Issatchenkia orientalis ATCC PTA-6658 v2.0
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Issatchenkia orientalis ATCC PTA-6658 growing in the lab.
Issatchenkia orientalis ATCC PTA-6658 growing in the lab.
Image Credit: Ping-Hung Hsieh

Issatchenkia orientalis (also known as Pichia kudriavzevii and Candida krusei) is a diploid ascomyceteous yeast reported to have 5 chromosomes and with a genome size ~11Mb1,2. This species is renowned for its extraordinary ability to tolerate multiple stresses including low pH (< 3.5) 2 as well as clinical and agricultural fungicides1. Because of these unique abilities, I. orientalis may be useful as a chassis for producing renewable fuels and chemicals at an industrial scale. Some groups have already engineered I. orientalis and demonstrated production of organic acids including succinate and lactate2,3. In addition to the biotechnological applications, I. orientalis strains are used to produce several foods such as cocoa and cassava fermentations. The sequenced ATCC PTA-6658 is listed in a Cargill patent and was ordered from ATCC.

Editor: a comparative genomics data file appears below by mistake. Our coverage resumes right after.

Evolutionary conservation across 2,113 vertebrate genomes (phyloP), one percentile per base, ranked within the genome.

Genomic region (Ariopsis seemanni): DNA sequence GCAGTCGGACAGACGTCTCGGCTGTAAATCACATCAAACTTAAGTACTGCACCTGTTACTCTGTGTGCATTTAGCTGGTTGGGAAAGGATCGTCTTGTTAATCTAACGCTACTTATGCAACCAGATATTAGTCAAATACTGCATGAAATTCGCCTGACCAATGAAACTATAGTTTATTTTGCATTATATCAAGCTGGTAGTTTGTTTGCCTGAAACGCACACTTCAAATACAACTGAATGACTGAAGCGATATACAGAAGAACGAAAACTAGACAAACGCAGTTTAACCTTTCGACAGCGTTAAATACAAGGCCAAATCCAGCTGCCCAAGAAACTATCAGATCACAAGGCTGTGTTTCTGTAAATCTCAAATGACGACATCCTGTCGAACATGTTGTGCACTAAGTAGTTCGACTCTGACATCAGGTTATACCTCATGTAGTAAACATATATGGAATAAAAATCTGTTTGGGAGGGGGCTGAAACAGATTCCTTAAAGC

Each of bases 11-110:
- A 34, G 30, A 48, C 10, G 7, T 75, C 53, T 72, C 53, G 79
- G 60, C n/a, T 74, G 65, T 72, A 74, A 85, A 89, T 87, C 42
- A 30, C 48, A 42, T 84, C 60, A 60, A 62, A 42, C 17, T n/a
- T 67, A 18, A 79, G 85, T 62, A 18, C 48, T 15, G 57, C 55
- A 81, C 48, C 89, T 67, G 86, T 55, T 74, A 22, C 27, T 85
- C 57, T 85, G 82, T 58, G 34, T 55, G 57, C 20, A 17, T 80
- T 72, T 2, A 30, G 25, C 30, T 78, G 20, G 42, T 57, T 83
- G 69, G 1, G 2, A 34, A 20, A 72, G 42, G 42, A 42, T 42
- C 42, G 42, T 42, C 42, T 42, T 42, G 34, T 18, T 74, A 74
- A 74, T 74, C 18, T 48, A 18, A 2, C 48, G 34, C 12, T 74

Researchers who wish to publish analyses using data from unpublished CSP genomes are respectfully required to contact the PI and JGI to avoid potential conflicts on data use and coordinate other publications with the CSP master paper(s).

References

  1. Douglass, A. P. et al. Population genomics shows no distinction between pathogenic Candida krusei and environmental Pichia kudriavzevii: One species, four names. PLoS Pathog. (2018). doi:10.1371/journal.ppat.1007138
  2. Xiao, H. et al. Exploiting Issatchenkia orientalis SD108 for succinic acid production. Microb. Cell Fact. (2014). doi:10.1186/s12934-014-0121-4.
  3. Sohn, J. et al. Low-pH production of D-lactic acid using newly isolated acid tolerant yeast Pichia kudriavzevii NG7. Biotechnol Bioeng. (2018). doi:10.1002/bit.26745